SINGAPORE (EDGEPROP) - Elderly Hongkongers should consider the government's reverse mortgage programme to secure fixed and stable incomes during the city's worst recession on record and rising unemployment, industry observers said.
The programme, which was introduced in 2011 and is run by the Hong Kong Mortgage Corporation (HKMC), allows borrowers who are 55 years old or older to use their property as security for bank loans. Borrowers still own and use their properties, and will get a monthly payout throughout their lifetime, or over a fixed period of 10, 15 or 20 years. With each payout, the bank owns a larger share of the property. HKMC is owned by the Hong Kong government, via the Exchange Fund, in partnership with nine commercial banks.
It is a good time to do a reverse mortgage as borrowers can probably get the best price for their homes at this point, said Wong Wing-yan, the managing director of Ricacorp Mortgage Agency. "We are not sure how long the recession in Hong Kong will last and whether the global economy will recover soon," she said, adding that if the economy continues to worsen, more jobs could be lost and the quality of people's assets might shrink.
New reverse mortgage applications grew over the first quarter, and industry observers expected the trend to rise. However, industry observers said that the roll-out has been quite slow. Only 2,542 people with private homes have taken part in the programme over the past 10 years.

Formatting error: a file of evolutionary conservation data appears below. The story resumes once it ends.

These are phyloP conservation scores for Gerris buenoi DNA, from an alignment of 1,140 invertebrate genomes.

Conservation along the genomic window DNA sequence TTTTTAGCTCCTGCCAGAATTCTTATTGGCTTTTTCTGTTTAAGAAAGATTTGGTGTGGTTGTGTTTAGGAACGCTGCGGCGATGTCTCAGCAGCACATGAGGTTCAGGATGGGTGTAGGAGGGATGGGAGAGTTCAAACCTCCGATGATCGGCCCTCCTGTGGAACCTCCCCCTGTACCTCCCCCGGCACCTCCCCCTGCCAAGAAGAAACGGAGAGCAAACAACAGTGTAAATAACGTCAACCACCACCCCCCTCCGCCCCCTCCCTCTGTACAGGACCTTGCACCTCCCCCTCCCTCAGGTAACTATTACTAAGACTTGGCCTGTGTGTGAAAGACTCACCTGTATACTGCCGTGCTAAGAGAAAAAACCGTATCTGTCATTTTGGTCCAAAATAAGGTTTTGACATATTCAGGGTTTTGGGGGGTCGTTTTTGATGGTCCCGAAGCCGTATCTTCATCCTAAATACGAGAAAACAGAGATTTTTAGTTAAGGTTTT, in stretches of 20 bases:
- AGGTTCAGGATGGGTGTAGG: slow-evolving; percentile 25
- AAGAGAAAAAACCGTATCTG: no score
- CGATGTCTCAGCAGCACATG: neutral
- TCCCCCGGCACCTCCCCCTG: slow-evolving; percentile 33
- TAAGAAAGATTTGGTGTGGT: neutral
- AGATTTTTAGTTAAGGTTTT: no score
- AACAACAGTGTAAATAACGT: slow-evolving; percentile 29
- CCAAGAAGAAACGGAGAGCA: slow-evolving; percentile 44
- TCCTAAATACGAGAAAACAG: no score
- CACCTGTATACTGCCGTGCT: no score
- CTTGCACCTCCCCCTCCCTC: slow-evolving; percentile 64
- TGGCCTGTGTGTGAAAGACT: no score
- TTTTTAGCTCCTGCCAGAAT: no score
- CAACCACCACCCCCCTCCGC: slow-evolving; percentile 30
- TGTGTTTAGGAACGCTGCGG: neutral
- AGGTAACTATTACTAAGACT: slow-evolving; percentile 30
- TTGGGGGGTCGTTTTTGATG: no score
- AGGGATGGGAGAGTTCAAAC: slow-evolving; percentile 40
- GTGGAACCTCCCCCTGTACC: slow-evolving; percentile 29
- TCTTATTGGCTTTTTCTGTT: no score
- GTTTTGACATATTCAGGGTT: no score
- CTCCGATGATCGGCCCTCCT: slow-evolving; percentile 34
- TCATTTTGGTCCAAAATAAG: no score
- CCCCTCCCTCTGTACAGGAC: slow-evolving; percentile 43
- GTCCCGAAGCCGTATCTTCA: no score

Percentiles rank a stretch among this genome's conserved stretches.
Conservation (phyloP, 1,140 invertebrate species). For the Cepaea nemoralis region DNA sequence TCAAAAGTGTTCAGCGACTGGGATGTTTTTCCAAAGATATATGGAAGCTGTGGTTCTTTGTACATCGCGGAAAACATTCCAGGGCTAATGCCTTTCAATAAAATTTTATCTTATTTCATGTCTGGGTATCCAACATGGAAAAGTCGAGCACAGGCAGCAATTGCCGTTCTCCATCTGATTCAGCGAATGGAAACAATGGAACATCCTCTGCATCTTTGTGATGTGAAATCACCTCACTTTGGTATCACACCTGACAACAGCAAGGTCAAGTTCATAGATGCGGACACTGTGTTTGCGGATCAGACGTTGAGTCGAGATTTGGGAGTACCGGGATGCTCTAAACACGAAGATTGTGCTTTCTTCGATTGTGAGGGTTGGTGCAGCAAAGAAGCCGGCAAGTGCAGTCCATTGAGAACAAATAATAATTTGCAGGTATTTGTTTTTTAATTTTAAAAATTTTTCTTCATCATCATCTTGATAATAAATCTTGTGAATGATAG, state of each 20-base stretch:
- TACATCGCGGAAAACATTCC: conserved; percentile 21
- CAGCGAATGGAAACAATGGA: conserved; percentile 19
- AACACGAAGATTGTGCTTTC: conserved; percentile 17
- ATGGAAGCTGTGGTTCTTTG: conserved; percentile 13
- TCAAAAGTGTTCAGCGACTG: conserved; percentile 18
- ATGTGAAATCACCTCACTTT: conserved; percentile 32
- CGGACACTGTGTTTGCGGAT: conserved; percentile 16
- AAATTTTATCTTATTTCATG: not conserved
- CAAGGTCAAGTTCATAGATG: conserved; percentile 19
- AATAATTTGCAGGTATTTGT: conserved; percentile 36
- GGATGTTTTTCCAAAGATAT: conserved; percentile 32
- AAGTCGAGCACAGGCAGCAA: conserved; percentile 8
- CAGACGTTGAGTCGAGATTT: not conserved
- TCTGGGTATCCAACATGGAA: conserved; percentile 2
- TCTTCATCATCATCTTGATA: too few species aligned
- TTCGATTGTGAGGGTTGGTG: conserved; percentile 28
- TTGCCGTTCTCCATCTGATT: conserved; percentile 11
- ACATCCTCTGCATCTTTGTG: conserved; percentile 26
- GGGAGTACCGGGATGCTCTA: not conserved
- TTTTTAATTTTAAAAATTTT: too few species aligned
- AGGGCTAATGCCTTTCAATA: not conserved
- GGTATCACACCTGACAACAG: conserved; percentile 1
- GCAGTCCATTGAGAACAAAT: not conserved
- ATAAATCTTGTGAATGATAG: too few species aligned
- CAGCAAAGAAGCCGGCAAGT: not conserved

"The idea is good, but the government needs to step up its promotion of the programme and let the public know that it has this option," Wong said, adding that the government could pay property agencies for referring cases to banks. "Currently, we do not have such a service, as we cannot make a profit from it," she said.
New reverse mortgage applications increased by 8.5% quarter on quarter in the first three months of the year, according to data provided by Centaline Property Agency. Ninety-eight new cases were recorded in the first quarter of this year.
The banks or the government might need to offer extra training and incentives to staff who can specifically work with such programmes, Wong said. "Staff in banks are not that willing to walk the elderly through the procedure, as it is a bit complicated, and most of the time the elderly need extra instructions," she added.
Adam Hui, 60, reverse mortgaged his home in 2019. He started thinking about taking part in the programme when he turned 55, but was delayed because most banks took their time dealing with his enquiries. "Only when I approached the Bank of China was my application approved within three months," he said.
Hui paid about HK$20,000 ($3,426.58) a month towards mortgage on his 400 sq ft flat in Wan Chai. After reverse mortgaging his property for HK$8million, he now receives HK$13,000 a month. He will receive this amount for the rest of his life.
"I can continue to live in the flat and in Wan Chai, where I have lived for decades," Hui said. He is married without children. "Most of our friends who have children are reluctant to take out a reverse mortgage, as they intend to leave their property for them," he said.
In Chinese culture, it is important to pass things of value on to the next generation, said Derek Chan, head of research at Ricacorp Properties. But more people might opt for a reverse mortgage, as people who are in their 30s and 40s grow old, as "perspectives on homes and life have changed", he said.
This article originally appeared in the South China Morning Post (SCMP), the most authoritative voice reporting on China and Asia for more than a century. For more SCMP stories, please explore the SCMP app or visit the SCMP's Facebook and Twitter pages. Copyright © 2021 South China Morning Post Publishers Ltd. All rights reserved.